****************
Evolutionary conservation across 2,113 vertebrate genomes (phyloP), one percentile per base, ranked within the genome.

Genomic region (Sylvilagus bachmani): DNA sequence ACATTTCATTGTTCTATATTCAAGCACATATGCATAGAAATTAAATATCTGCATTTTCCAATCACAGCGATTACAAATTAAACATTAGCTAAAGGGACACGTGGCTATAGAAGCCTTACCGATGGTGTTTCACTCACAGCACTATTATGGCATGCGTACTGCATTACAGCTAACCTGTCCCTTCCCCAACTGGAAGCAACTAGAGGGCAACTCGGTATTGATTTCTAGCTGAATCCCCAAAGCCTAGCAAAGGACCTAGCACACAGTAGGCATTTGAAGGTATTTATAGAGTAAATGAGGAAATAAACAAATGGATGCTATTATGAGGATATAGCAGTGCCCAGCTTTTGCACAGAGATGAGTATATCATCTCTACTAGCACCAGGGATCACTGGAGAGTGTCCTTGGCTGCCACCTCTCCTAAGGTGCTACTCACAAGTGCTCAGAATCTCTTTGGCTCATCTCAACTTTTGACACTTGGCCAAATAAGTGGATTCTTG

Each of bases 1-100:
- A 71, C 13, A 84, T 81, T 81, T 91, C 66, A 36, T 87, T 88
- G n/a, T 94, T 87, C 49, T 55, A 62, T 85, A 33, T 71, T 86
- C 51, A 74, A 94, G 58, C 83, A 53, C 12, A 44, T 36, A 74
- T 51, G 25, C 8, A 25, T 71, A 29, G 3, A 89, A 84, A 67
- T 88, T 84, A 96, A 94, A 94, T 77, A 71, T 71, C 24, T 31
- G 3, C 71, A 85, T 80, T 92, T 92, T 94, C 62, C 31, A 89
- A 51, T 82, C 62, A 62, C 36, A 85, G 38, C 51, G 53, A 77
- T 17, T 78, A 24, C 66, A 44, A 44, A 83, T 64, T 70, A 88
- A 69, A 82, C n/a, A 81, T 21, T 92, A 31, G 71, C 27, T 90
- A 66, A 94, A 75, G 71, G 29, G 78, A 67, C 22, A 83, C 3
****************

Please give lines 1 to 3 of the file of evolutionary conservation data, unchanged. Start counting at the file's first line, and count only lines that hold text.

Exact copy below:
Evolutionary conservation across 2,113 vertebrate genomes (phyloP), one percentile per base, ranked within the genome.

Genomic region (Sylvilagus bachmani): DNA sequence ACATTTCATTGTTCTATATTCAAGCACATATGCATAGAAATTAAATATCTGCATTTTCCAATCACAGCGATTACAAATTAAACATTAGCTAAAGGGACACGTGGCTATAGAAGCCTTACCGATGGTGTTTCACTCACAGCACTATTATGGCATGCGTACTGCATTACAGCTAACCTGTCCCTTCCCCAACTGGAAGCAACTAGAGGGCAACTCGGTATTGATTTCTAGCTGAATCCCCAAAGCCTAGCAAAGGACCTAGCACACAGTAGGCATTTGAAGGTATTTATAGAGTAAATGAGGAAATAAACAAATGGATGCTATTATGAGGATATAGCAGTGCCCAGCTTTTGCACAGAGATGAGTATATCATCTCTACTAGCACCAGGGATCACTGGAGAGTGTCCTTGGCTGCCACCTCTCCTAAGGTGCTACTCACAAGTGCTCAGAATCTCTTTGGCTCATCTCAACTTTTGACACTTGGCCAAATAAGTGGATTCTTG

Each of bases 1-100: